Illustration: Stephen Haynes
My event would allow only two bikes—any two bikes the racer wanted, but only two, with just tire swaps allowed between stages.
No question, the Enduro World Series is a great racing event. It’s well run, truly global in locations and is attracting some of the fastest riders on two wheels. I “raced” one a few years ago on a borrowed bike with a triple-ring crank and unclutched rear derailleur, and I had a blast doing it.
But you don’t read this column to be regaled with prose about the wonderfulness of things, do you? I don’t want to slag off on the EWS—I’d be glad to race another one anytime—but in reality, it has turned into downhill racing on trail bikes.
It wasn’t always like this, as Carl Decker said in an interview in Dirt Rag #185: “There was a mix that rewarded cross-country fitness, strong bike handling and descending abilities. Now it’s definitely trending toward the washed-up World Champion downhiller.”
I’m all for a retirement circuit for the former fast guys, because they make for fun racing. But I always thought enduro was supposed to reward riders with a mix of skills, not just the ability to pin it going down.
What really got me thinking about this again was Grinduro (which we detailed in Issue #189), which really isn’t a mountain bike event at all. The key to making it interesting, at least to me, is a nice mix of stages that doesn’t favor any one riding style or bike. Grinduro has four timed sections: road hill-climb, dirt-road descent, rolling pavement and singletrack downhill. Choices like that make it very hard to choose the right bike, and throwing in the ability to draft on the pavement means some peloton skills are needed as well.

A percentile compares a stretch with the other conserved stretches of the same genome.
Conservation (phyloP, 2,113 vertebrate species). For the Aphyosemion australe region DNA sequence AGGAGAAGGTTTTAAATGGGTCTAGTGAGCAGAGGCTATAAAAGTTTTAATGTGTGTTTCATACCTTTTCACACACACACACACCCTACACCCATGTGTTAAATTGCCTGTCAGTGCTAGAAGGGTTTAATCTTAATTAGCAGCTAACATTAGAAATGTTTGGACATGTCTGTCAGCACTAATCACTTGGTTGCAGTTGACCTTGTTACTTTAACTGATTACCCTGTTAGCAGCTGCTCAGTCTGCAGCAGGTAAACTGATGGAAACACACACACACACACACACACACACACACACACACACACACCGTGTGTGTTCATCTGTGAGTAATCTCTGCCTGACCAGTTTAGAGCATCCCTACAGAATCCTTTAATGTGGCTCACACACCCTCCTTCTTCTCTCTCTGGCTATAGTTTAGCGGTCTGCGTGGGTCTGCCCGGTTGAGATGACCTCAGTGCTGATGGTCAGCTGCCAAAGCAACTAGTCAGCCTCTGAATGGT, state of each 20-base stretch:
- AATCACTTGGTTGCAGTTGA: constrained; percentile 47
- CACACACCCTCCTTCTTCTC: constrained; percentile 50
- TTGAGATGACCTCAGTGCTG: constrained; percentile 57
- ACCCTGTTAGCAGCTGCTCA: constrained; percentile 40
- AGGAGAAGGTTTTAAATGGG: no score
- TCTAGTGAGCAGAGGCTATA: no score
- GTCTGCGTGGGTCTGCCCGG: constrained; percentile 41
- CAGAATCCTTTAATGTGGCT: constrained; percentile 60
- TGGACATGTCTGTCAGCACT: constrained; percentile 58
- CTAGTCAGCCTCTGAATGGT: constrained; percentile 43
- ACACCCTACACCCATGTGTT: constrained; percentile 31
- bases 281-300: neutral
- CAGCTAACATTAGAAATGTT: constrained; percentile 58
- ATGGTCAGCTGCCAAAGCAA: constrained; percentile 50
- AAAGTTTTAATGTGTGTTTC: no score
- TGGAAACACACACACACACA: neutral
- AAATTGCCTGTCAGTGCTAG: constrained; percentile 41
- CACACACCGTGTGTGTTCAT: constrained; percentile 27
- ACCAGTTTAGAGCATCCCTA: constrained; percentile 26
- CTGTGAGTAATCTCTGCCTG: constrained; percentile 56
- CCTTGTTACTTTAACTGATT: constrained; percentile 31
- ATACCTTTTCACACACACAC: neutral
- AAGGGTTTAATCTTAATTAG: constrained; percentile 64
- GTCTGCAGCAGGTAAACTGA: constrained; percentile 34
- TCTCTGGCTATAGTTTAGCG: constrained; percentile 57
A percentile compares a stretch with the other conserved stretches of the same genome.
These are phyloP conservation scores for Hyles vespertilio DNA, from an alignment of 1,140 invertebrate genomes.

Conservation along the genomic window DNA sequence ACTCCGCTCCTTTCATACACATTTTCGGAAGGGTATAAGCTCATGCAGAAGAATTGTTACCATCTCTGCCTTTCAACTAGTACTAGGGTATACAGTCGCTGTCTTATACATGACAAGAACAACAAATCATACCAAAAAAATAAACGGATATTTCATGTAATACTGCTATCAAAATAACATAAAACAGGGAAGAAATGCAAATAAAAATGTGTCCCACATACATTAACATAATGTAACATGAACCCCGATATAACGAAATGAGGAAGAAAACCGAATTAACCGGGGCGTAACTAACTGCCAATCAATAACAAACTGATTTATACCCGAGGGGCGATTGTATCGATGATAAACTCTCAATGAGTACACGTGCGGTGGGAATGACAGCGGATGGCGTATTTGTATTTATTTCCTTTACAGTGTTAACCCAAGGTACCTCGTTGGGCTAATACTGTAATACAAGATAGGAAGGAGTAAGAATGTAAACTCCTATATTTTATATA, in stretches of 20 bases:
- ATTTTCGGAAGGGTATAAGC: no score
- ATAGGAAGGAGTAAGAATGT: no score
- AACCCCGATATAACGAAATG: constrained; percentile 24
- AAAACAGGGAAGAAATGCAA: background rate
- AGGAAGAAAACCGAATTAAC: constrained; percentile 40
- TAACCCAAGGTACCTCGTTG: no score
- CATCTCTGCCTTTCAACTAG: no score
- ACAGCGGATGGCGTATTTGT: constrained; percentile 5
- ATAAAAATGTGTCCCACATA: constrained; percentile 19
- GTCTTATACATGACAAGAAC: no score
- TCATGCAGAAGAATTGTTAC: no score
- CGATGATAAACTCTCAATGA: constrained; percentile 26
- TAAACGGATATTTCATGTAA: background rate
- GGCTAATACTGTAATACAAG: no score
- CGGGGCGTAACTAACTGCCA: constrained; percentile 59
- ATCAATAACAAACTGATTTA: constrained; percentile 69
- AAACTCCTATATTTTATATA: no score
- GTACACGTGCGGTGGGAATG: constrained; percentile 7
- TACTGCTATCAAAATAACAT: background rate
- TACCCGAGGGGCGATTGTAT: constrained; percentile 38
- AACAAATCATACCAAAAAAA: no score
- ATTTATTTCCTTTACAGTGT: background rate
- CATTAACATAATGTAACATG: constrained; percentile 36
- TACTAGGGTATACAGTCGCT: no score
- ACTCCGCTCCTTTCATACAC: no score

After a night watching Red Bull’s Hard Enduro events, having nostalgic thoughts about putting on our own Punk Bike Enduro in the past, debating making a trip to Harrisonburg, Virginia, for the Tour de Burg (whose motto is “All good downhills start with a climb”) and fondly recalling John Tomac racing cross-country and downhill on drop bars, I’m once again reminded that cycling is too damn specialized (not a pun).
I want to celebrate the amazing all-around riders who might never be at the top of their class in any one discipline, but kill it on any kind of bike, in any type of terrain. I’m betting there is enough interest among racers, spectators and manufacturers (as well as sponsors) to have a multi-day, multidiscipline event that truly would find the best bike riders in the world.
I’m thinking World Cup–level downhill course, 100-mile gravel/dirt-road race, multi-lap road crit and a day of enduro-style racing with uphill, downhill and rolling stages. Maybe even toss in BMX and cyclocross stages for good measure.
If it were up to me, my event would allow only two bikes—any two bikes the racer wanted, but only two, with just tire swaps allowed between stages. That would keep things even more interesting and truly would test the allaround performance of modern machines.
I have a lot of ideas in the course of a given day, and most of them just float off into the ether. This one seems to be sticking around, and now there is written proof. Maybe others might feel the same about this idea? I guess this is as good a way as any to find out.